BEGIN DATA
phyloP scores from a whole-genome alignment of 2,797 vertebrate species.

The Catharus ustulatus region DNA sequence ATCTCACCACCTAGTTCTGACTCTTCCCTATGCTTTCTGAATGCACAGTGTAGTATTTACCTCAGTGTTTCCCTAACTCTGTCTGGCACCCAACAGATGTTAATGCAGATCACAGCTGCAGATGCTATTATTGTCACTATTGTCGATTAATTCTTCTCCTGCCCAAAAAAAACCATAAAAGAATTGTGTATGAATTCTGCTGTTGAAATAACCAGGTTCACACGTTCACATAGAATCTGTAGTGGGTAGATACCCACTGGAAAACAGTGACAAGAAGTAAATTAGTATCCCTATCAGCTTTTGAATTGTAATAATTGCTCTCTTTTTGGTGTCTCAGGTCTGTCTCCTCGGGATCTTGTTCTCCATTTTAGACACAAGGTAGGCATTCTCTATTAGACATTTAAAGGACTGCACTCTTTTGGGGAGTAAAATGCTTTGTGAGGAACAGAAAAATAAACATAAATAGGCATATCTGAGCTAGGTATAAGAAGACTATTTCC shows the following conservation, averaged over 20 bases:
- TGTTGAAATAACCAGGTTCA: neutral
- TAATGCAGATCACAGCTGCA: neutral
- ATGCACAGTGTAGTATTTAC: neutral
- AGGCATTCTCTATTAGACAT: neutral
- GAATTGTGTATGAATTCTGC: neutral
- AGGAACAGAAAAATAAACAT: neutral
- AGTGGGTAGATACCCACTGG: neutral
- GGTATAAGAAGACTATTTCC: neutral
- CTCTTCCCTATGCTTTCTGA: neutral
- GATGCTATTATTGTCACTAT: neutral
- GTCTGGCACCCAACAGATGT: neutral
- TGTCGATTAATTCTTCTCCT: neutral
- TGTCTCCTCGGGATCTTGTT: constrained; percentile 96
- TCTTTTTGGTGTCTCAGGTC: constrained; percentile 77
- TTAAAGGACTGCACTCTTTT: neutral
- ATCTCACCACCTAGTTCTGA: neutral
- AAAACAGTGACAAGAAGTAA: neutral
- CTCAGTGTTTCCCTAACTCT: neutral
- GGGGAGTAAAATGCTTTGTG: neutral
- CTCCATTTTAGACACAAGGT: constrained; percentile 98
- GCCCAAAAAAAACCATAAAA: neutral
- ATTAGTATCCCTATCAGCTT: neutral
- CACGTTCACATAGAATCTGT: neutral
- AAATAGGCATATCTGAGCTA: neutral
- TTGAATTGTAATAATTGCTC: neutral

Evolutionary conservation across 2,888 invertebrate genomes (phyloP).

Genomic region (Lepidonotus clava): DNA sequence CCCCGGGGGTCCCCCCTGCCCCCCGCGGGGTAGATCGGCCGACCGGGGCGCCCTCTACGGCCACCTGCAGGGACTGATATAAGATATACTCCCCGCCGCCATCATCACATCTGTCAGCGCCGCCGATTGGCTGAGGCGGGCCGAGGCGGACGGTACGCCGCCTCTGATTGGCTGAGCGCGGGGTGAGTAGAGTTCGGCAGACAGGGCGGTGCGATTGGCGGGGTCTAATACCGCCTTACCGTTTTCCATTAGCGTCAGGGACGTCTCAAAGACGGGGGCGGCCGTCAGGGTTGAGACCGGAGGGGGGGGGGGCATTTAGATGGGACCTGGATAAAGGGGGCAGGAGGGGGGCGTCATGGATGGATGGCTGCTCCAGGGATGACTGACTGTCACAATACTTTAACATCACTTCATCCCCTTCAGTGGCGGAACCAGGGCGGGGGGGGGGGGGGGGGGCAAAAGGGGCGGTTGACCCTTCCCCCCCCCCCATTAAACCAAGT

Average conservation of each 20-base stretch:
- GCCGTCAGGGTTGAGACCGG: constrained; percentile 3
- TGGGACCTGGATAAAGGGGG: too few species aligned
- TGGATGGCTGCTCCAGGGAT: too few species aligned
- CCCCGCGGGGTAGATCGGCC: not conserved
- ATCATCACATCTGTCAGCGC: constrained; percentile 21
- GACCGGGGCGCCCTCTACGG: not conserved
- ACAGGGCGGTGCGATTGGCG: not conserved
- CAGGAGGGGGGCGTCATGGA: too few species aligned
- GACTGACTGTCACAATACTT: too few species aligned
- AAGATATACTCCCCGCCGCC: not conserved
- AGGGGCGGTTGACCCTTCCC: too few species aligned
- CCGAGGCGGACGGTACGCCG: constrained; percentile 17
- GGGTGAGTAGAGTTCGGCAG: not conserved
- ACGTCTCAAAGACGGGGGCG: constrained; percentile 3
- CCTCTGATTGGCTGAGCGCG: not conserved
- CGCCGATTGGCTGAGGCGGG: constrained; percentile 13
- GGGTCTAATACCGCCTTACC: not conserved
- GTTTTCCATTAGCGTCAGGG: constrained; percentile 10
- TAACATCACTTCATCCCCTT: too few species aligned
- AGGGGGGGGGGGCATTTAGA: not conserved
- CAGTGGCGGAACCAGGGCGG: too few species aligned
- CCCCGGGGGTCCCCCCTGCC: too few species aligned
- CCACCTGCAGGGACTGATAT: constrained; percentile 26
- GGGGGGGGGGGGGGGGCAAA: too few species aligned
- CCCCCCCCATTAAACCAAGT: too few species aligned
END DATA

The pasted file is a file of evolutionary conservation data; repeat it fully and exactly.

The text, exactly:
phyloP scores from a whole-genome alignment of 2,797 vertebrate species.

The Catharus ustulatus region DNA sequence ATCTCACCACCTAGTTCTGACTCTTCCCTATGCTTTCTGAATGCACAGTGTAGTATTTACCTCAGTGTTTCCCTAACTCTGTCTGGCACCCAACAGATGTTAATGCAGATCACAGCTGCAGATGCTATTATTGTCACTATTGTCGATTAATTCTTCTCCTGCCCAAAAAAAACCATAAAAGAATTGTGTATGAATTCTGCTGTTGAAATAACCAGGTTCACACGTTCACATAGAATCTGTAGTGGGTAGATACCCACTGGAAAACAGTGACAAGAAGTAAATTAGTATCCCTATCAGCTTTTGAATTGTAATAATTGCTCTCTTTTTGGTGTCTCAGGTCTGTCTCCTCGGGATCTTGTTCTCCATTTTAGACACAAGGTAGGCATTCTCTATTAGACATTTAAAGGACTGCACTCTTTTGGGGAGTAAAATGCTTTGTGAGGAACAGAAAAATAAACATAAATAGGCATATCTGAGCTAGGTATAAGAAGACTATTTCC shows the following conservation, averaged over 20 bases:
- TGTTGAAATAACCAGGTTCA: neutral
- TAATGCAGATCACAGCTGCA: neutral
- ATGCACAGTGTAGTATTTAC: neutral
- AGGCATTCTCTATTAGACAT: neutral
- GAATTGTGTATGAATTCTGC: neutral
- AGGAACAGAAAAATAAACAT: neutral
- AGTGGGTAGATACCCACTGG: neutral
- GGTATAAGAAGACTATTTCC: neutral
- CTCTTCCCTATGCTTTCTGA: neutral
- GATGCTATTATTGTCACTAT: neutral
- GTCTGGCACCCAACAGATGT: neutral
- TGTCGATTAATTCTTCTCCT: neutral
- TGTCTCCTCGGGATCTTGTT: constrained; percentile 96
- TCTTTTTGGTGTCTCAGGTC: constrained; percentile 77
- TTAAAGGACTGCACTCTTTT: neutral
- ATCTCACCACCTAGTTCTGA: neutral
- AAAACAGTGACAAGAAGTAA: neutral
- CTCAGTGTTTCCCTAACTCT: neutral
- GGGGAGTAAAATGCTTTGTG: neutral
- CTCCATTTTAGACACAAGGT: constrained; percentile 98
- GCCCAAAAAAAACCATAAAA: neutral
- ATTAGTATCCCTATCAGCTT: neutral
- CACGTTCACATAGAATCTGT: neutral
- AAATAGGCATATCTGAGCTA: neutral
- TTGAATTGTAATAATTGCTC: neutral

Evolutionary conservation across 2,888 invertebrate genomes (phyloP).

Genomic region (Lepidonotus clava): DNA sequence CCCCGGGGGTCCCCCCTGCCCCCCGCGGGGTAGATCGGCCGACCGGGGCGCCCTCTACGGCCACCTGCAGGGACTGATATAAGATATACTCCCCGCCGCCATCATCACATCTGTCAGCGCCGCCGATTGGCTGAGGCGGGCCGAGGCGGACGGTACGCCGCCTCTGATTGGCTGAGCGCGGGGTGAGTAGAGTTCGGCAGACAGGGCGGTGCGATTGGCGGGGTCTAATACCGCCTTACCGTTTTCCATTAGCGTCAGGGACGTCTCAAAGACGGGGGCGGCCGTCAGGGTTGAGACCGGAGGGGGGGGGGGCATTTAGATGGGACCTGGATAAAGGGGGCAGGAGGGGGGCGTCATGGATGGATGGCTGCTCCAGGGATGACTGACTGTCACAATACTTTAACATCACTTCATCCCCTTCAGTGGCGGAACCAGGGCGGGGGGGGGGGGGGGGGGCAAAAGGGGCGGTTGACCCTTCCCCCCCCCCCATTAAACCAAGT

Average conservation of each 20-base stretch:
- GCCGTCAGGGTTGAGACCGG: constrained; percentile 3
- TGGGACCTGGATAAAGGGGG: too few species aligned
- TGGATGGCTGCTCCAGGGAT: too few species aligned
- CCCCGCGGGGTAGATCGGCC: not conserved
- ATCATCACATCTGTCAGCGC: constrained; percentile 21
- GACCGGGGCGCCCTCTACGG: not conserved
- ACAGGGCGGTGCGATTGGCG: not conserved
- CAGGAGGGGGGCGTCATGGA: too few species aligned
- GACTGACTGTCACAATACTT: too few species aligned
- AAGATATACTCCCCGCCGCC: not conserved
- AGGGGCGGTTGACCCTTCCC: too few species aligned
- CCGAGGCGGACGGTACGCCG: constrained; percentile 17
- GGGTGAGTAGAGTTCGGCAG: not conserved
- ACGTCTCAAAGACGGGGGCG: constrained; percentile 3
- CCTCTGATTGGCTGAGCGCG: not conserved
- CGCCGATTGGCTGAGGCGGG: constrained; percentile 13
- GGGTCTAATACCGCCTTACC: not conserved
- GTTTTCCATTAGCGTCAGGG: constrained; percentile 10
- TAACATCACTTCATCCCCTT: too few species aligned
- AGGGGGGGGGGGCATTTAGA: not conserved
- CAGTGGCGGAACCAGGGCGG: too few species aligned
- CCCCGGGGGTCCCCCCTGCC: too few species aligned
- CCACCTGCAGGGACTGATAT: constrained; percentile 26
- GGGGGGGGGGGGGGGGCAAA: too few species aligned
- CCCCCCCCATTAAACCAAGT: too few species aligned